Privatisation of the Power Sector: What Went Wrong?, By Odion Omonfoman
The privatisation process was underpinned by very optimistic and unrealistic assumptions and promises by Nigerian Electricity Regulatory Commission (NERC), the Bureau of Public Enterprises (BPE) and policy makers. There were also several promises made to investors during the bid stage to incentivise them. Such unrealistic assumptions and incentives included…
In recent times, there have been strident calls for the privatisation of the power sector to be revisited or reversed. The latest to join the call is the Nigerian Senate, which debated the privatisation and seeming failure of the power sector, particularly the DISCOs.
This article chronicles the privatisation process and x-rays what, in our opinion, went wrong with the process. As a caveat, our article is not intended to create any controversy. There may likely be different views from the various actors of the privatisation process on what went wrong; For instance, Prof. Bart Nnaji, in a recent interview, was quoted to have said that the process was hijacked by vested interests.
Besides x-raying the failures of the privatisation process, we would attempt to proffer solutions on how to revisit this with a view to making the power sector work. Another caveat – the solutions proffered would hopefully guide the current discussions and/or stimulate a broader debate on how to address the shortcomings of the privatisation process.
Objectives of the Privatisation of PHCN Successor Companies
The privatisation of PHCN successor companies (GENCOs and DISCOs) was a key plank of the power sector reforms. The objectives of the privatisation were to promote efficiency, increase private sector funding of the power sector, increase power generation, and make the power sector more viable under private sector management.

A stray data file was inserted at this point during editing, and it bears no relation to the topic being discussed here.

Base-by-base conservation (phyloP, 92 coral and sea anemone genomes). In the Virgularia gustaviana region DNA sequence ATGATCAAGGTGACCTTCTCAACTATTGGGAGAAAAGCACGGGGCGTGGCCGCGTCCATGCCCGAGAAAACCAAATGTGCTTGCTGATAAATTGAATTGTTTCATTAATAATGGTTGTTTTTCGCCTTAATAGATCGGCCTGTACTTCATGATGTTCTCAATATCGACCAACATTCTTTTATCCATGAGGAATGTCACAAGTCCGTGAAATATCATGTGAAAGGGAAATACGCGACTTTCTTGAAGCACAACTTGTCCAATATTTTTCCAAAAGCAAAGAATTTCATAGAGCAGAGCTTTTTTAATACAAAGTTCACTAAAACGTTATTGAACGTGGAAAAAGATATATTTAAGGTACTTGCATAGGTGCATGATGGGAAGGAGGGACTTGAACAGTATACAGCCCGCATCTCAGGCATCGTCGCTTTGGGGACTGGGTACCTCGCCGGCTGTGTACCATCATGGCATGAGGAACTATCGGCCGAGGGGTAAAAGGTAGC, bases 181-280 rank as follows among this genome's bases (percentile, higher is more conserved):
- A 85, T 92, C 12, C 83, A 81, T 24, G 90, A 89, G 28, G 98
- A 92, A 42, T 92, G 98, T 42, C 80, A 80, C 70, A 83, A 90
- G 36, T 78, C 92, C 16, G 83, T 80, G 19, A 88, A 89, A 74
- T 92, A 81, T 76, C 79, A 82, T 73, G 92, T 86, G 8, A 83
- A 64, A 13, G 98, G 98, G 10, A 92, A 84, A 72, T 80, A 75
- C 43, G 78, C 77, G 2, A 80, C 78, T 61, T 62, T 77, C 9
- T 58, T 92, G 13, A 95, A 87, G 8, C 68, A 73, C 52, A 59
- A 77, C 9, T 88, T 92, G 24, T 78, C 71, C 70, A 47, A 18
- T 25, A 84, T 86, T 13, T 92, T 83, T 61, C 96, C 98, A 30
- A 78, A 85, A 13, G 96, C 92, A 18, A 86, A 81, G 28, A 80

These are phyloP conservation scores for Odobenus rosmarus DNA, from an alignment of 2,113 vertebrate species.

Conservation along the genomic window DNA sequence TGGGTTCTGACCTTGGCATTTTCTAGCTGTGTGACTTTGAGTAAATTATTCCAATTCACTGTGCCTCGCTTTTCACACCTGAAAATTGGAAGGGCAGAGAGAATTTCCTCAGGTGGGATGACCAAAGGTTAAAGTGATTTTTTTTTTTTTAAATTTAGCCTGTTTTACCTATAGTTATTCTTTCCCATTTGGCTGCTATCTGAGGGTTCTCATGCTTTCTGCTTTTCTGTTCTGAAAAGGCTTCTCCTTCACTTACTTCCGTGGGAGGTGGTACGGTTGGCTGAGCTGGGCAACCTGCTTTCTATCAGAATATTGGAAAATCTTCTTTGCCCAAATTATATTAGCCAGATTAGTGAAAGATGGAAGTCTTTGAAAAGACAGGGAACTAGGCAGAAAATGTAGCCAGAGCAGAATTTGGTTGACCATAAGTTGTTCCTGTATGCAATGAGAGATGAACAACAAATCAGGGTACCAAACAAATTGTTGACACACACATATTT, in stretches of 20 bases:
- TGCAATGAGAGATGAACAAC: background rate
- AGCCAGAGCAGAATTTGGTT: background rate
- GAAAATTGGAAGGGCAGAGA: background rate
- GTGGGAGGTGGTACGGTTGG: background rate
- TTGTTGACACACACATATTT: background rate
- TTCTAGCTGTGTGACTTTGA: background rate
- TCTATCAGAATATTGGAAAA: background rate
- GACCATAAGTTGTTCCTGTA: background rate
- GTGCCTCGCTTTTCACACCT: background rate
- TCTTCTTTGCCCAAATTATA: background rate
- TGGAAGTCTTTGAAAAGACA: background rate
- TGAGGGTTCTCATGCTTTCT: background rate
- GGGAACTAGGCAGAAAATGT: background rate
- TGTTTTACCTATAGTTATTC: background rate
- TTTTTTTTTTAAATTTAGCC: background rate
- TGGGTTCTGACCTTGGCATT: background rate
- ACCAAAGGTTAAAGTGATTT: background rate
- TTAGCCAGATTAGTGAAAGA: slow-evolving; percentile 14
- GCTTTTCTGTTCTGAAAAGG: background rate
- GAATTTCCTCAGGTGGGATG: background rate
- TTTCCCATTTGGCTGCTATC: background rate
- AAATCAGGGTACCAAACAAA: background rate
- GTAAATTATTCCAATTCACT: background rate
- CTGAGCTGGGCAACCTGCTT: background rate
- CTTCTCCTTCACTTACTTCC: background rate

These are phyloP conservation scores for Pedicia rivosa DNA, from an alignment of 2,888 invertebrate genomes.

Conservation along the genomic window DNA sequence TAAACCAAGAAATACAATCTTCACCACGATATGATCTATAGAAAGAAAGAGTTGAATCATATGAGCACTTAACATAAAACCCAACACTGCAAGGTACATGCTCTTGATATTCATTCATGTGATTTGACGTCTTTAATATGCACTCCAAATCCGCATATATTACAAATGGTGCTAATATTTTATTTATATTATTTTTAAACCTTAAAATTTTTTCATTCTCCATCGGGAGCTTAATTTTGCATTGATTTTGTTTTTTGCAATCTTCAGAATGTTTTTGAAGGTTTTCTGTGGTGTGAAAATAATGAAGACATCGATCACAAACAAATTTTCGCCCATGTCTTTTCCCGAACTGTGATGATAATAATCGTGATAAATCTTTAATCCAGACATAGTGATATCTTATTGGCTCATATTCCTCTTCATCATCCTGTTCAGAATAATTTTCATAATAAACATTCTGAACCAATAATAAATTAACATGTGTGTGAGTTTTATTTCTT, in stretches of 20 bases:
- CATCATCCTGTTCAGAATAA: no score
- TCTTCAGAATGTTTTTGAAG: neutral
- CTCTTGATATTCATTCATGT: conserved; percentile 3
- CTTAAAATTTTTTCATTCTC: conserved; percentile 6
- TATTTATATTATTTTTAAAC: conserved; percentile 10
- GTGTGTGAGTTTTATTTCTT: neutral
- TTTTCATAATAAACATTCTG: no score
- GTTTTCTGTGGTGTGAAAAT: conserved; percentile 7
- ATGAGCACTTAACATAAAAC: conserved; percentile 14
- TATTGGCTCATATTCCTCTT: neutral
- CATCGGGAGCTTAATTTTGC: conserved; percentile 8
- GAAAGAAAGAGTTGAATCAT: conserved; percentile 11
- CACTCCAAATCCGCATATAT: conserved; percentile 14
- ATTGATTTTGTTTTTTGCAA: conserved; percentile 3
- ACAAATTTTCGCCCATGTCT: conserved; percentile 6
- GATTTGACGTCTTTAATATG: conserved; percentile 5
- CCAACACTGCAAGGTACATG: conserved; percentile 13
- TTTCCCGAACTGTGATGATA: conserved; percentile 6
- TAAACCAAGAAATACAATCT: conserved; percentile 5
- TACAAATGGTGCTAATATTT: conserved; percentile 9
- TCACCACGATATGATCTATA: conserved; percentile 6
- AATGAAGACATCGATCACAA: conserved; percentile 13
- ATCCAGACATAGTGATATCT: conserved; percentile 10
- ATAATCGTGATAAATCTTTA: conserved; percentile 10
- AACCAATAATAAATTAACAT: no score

The privatised Successor Companies and their method of privatisation are as follows:
|Type of Successor Company||Name of Successor Companies||Privatization Method|
|Four (4) Thermal GENCOs||Afam, Geregu, Sapele, Ughelli||Share sale to Core Investors.|
|Two (2) Hydro GENCOs||Kainji (inclusive of Jebba) and Shiroro||Concession to Core Investor.|
|Eleven (11) DISCOs||Abuja, Eko, Ikeja, Benin, Ibadan, Jos, Enugu, Port Harcourt, Kaduna, Kano, Yola Discos||60% share sale to Core Investors.|
Egbin GENCO is not part of the 18 PHCN successor companies and its privatisation had earlier been conducted by the Obasanjo administration, though not concluded then.
Summarising the Privatisation Process
The privatisation process initiated by the Obasanjo administration, was restarted in 2010 with the Bureau of Public Enterprise (BPE) midwifing the process under its statutory responsibility. The privatisation transaction involved the following stages:
1. Expression of Interest (EOI) stage – the BPE received 331 proposals from investors and pre-qualified 207 investor groups;
2. Request for Proposal (RfP) stage;
3. Bid Opening Stage – Technical and Financial;
4. Negotiations with Preferred Bidders;
5. Execution of Share Sale Agreement, payment and handover.